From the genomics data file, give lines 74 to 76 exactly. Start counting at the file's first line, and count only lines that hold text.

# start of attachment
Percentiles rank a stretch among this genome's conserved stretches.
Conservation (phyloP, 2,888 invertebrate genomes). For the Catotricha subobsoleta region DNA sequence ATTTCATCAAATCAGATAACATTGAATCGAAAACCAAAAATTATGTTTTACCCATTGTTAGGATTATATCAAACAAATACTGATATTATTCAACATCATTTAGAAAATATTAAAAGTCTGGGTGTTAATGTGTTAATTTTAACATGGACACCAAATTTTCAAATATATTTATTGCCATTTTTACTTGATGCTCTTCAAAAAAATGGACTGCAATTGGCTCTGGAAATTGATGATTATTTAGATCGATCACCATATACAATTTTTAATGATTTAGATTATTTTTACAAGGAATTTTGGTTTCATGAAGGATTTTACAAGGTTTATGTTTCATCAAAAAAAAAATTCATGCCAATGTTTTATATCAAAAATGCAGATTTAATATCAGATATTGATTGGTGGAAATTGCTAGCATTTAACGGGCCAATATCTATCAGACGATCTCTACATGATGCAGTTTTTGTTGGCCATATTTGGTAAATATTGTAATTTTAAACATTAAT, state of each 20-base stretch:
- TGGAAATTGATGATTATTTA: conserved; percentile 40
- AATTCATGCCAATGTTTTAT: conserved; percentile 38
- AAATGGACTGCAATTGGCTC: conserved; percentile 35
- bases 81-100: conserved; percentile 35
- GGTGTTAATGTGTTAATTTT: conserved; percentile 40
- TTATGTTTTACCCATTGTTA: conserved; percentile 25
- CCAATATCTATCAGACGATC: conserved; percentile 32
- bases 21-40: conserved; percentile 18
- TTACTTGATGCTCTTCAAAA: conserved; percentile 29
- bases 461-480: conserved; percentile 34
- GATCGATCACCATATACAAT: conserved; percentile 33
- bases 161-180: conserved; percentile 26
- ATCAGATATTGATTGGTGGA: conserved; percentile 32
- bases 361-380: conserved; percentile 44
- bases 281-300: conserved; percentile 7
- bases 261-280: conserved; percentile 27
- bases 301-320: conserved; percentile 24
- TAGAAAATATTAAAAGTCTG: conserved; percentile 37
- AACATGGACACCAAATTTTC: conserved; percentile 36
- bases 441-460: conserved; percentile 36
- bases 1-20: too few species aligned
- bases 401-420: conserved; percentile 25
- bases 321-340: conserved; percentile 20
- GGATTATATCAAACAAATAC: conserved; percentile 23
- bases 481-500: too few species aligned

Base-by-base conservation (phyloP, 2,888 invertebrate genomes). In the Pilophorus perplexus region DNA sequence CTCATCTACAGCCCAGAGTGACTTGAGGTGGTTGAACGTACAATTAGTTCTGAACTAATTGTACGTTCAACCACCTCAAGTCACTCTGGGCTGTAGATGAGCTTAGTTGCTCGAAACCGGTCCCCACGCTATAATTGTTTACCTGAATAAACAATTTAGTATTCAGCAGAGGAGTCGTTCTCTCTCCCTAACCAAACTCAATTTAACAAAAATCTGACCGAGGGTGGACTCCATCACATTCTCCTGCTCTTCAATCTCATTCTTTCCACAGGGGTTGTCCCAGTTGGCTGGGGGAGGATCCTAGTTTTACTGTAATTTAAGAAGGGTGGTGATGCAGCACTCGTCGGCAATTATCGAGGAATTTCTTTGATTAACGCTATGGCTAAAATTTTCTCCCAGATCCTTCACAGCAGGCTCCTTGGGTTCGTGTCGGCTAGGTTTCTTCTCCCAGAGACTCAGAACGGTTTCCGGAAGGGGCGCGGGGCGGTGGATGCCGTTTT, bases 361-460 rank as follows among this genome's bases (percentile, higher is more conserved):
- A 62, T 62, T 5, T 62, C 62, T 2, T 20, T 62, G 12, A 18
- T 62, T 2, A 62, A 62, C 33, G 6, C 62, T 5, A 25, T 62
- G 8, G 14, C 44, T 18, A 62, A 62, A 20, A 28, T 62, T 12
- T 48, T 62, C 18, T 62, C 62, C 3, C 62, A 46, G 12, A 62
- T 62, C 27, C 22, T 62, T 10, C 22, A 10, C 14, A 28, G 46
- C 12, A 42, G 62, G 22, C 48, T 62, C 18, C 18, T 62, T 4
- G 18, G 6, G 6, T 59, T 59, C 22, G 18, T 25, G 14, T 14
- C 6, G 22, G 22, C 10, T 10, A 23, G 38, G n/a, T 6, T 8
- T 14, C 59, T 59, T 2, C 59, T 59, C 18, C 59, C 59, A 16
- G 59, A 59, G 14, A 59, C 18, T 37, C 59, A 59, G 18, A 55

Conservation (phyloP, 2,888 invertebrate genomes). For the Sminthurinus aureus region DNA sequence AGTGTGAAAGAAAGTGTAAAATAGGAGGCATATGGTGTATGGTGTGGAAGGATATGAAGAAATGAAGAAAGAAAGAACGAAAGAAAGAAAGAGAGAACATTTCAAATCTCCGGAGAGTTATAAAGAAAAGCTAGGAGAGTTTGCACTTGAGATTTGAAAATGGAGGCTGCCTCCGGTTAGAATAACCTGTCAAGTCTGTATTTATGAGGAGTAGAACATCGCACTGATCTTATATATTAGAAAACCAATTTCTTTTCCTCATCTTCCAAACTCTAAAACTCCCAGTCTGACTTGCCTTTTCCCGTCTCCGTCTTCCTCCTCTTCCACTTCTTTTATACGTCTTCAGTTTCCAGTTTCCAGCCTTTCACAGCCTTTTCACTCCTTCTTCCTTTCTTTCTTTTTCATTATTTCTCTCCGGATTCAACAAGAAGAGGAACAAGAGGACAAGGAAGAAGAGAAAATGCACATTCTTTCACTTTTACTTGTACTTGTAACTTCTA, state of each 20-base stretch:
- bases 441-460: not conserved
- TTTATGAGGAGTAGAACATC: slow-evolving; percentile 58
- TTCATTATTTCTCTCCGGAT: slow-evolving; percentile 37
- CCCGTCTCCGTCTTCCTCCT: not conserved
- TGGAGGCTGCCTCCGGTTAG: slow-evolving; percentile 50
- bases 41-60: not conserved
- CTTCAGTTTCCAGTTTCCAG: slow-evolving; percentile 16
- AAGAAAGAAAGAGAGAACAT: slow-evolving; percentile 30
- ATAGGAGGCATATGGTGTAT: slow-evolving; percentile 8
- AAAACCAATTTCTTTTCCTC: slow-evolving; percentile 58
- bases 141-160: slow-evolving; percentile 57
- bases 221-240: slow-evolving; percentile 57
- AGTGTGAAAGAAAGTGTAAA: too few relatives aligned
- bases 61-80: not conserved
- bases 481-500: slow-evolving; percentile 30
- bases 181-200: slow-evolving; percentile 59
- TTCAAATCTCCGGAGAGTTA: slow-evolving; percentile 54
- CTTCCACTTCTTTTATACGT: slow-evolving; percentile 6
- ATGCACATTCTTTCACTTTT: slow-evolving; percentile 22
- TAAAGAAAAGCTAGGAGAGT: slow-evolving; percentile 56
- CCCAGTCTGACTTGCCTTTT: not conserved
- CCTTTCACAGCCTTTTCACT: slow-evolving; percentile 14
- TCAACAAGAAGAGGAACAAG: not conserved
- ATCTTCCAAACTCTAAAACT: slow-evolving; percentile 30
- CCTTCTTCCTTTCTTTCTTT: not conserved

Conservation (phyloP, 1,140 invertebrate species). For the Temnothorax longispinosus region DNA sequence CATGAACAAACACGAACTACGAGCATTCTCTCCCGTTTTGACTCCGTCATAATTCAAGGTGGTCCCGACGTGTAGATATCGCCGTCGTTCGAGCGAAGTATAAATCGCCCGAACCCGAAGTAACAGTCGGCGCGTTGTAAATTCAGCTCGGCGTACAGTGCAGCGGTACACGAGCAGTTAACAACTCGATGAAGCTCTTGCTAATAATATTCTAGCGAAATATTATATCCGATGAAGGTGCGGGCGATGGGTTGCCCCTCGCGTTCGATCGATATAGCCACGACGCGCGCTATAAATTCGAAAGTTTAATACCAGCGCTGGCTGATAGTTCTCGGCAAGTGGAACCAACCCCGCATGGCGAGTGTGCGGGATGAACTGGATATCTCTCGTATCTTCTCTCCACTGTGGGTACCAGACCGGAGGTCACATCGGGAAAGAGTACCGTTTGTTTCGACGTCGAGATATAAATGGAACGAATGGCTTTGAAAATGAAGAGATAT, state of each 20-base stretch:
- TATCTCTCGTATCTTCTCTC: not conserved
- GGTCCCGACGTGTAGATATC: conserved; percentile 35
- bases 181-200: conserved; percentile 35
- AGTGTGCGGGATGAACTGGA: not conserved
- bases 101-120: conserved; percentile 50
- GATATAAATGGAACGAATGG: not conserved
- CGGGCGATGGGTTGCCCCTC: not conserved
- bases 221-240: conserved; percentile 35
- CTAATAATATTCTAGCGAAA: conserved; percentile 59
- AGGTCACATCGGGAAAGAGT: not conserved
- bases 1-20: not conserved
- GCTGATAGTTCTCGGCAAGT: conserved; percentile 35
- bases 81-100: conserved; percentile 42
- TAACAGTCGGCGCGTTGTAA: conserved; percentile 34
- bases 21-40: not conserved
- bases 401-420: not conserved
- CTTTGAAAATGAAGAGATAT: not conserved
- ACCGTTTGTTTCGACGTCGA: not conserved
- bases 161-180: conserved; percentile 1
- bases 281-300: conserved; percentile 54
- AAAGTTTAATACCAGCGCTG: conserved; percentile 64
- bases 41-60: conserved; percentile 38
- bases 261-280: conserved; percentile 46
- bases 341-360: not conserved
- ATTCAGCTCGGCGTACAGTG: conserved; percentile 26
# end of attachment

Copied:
- CTAATAATATTCTAGCGAAA: conserved; percentile 59
- AGGTCACATCGGGAAAGAGT: not conserved
- bases 1-20: not conserved